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Faculty participation sought in Philippines exchange program

Spectrum Volume 18 Issue 09 - October 19, 1995

Virginia Tech has received a $120,000 grant from the United States Information Agency (USIA) to support a three-year faculty-exchange program with the University of the Philippines.

The program will be operated through the Department of Sociology and the Humanities Program in the College of Arts and Sciences. Under terms of the grant, Virginia Tech faculty members will teach courses and conduct research in American Studies at the University of the Philippines. They will be replaced on campus by faculty members from the University of the Philippines who will offer Asian Studies courses for Virginia Tech students and participants in collaborative research with Virginia Tech faculty members.

The first exchange will take place during Spring 1996 semester, when the Humanities Program will offer a special three-credit-hour course, HUM 2984, Modern Filipino Culture, Index # 3052, Mondays and Wednesdays from 3-4:20 p.m.

The new offering supplements existing courses in the Asian Studies Program. Expansion of the Asian Studies Program is expected to be particularly attractive to Virginia Tech students of Asian decent as well as to those students who seek careers in the international arena. The most rapid economic growth in the world is taking place in Asia, and Asian markets are particularly attractive to American business firms. An understanding of cultural differences is important in building ties with other countries.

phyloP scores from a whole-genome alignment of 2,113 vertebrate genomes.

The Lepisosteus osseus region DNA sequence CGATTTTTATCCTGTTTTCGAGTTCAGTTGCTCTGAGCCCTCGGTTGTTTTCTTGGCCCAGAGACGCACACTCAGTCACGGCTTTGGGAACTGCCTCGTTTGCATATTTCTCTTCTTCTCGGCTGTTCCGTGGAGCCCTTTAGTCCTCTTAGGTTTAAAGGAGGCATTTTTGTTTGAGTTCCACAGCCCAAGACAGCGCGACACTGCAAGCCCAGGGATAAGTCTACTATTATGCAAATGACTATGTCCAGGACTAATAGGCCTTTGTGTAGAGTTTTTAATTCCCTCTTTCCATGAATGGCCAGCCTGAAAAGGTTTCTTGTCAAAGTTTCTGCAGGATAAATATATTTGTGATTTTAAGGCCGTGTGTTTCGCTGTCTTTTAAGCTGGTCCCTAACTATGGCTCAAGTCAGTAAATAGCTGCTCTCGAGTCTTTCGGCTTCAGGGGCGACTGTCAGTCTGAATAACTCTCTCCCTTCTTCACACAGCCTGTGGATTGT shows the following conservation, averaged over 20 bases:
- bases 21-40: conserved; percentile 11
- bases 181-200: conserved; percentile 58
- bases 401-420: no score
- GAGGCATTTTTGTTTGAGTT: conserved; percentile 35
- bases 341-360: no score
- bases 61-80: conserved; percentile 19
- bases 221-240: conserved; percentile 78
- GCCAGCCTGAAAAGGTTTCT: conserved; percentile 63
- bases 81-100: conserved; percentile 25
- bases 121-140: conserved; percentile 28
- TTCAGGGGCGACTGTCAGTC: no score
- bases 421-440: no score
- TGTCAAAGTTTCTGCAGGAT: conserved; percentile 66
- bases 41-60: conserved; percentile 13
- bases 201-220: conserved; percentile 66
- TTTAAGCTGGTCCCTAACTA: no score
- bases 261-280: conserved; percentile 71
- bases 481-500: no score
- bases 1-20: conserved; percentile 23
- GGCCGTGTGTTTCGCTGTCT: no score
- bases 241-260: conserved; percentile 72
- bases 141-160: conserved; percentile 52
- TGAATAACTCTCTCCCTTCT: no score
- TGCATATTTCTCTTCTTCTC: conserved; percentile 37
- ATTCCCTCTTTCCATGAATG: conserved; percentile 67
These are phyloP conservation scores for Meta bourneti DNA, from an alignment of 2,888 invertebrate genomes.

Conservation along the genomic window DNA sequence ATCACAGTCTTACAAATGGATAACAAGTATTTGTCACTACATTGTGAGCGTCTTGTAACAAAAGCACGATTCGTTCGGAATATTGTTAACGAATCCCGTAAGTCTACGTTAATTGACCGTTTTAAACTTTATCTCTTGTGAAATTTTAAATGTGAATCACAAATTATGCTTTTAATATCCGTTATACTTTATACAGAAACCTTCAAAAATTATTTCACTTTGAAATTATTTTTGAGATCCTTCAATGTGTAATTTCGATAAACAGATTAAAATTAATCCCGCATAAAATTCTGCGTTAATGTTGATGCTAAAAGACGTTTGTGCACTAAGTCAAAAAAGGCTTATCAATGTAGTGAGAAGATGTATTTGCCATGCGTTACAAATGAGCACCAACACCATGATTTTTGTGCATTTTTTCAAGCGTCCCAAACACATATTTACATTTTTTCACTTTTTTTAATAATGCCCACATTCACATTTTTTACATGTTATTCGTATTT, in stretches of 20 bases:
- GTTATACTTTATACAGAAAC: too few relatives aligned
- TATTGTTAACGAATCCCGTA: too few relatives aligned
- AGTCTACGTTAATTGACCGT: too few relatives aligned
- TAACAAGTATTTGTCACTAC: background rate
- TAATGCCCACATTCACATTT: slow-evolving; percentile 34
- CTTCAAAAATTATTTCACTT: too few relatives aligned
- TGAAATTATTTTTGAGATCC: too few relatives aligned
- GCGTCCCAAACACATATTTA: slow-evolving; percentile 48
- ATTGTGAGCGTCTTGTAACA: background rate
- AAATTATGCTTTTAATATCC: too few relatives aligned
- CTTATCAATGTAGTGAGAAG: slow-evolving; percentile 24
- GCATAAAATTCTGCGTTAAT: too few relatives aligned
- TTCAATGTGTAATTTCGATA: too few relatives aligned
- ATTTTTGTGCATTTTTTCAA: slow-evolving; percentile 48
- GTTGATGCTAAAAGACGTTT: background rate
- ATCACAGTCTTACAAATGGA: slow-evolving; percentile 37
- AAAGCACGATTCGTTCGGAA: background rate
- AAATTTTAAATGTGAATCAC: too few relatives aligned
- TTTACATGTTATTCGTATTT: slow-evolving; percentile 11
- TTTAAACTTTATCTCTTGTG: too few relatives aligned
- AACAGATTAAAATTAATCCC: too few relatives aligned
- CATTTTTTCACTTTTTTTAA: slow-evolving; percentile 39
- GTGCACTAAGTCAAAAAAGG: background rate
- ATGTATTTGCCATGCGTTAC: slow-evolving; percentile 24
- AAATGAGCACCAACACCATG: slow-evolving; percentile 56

There are two student organizations on campus with interest in the Philippines. More than 100 undergraduate students attended the first meeting of the Filipino-American Student Association (FASA) meeting this year. Members of FASA are responsible for the Philippine Cultural Show which is presented on campus during the spring semester. The second student organization is FSA, Filipino Student Association, composed of graduate students from the Philippines. At the present time there are eight members of the University of the Philippines faculty at Virginia Tech on graduate degree programs.

Virginia Tech has a long history of work in the Philippines, although the faculty-exchange program with the University of the Philippines represents the first time that the fields of study have involved the humanities and social sciences. Earlier work involved a nutrition program that began in 1968 when R.W. Engel, for whom Engel Hall is named, assumed the position as nutrition advisor to the USAID Mission in Manila and served in that role until 1981. During Engel's tenure in the Philippines, he was responsible for bringing a number of Filipino graduate students to campus and for sending Virginia Tech faculty members on a range of assignments in the Philippines. In 1993, Frances Engel, the wife of R.W. Engel, donated her 800-volume collection of books on the Philippines to Newman Library.

Faculty members who are interested in participation in the exchange should contact David Britt at (540) 694-7181 or John A. Ballweg at 1-5779.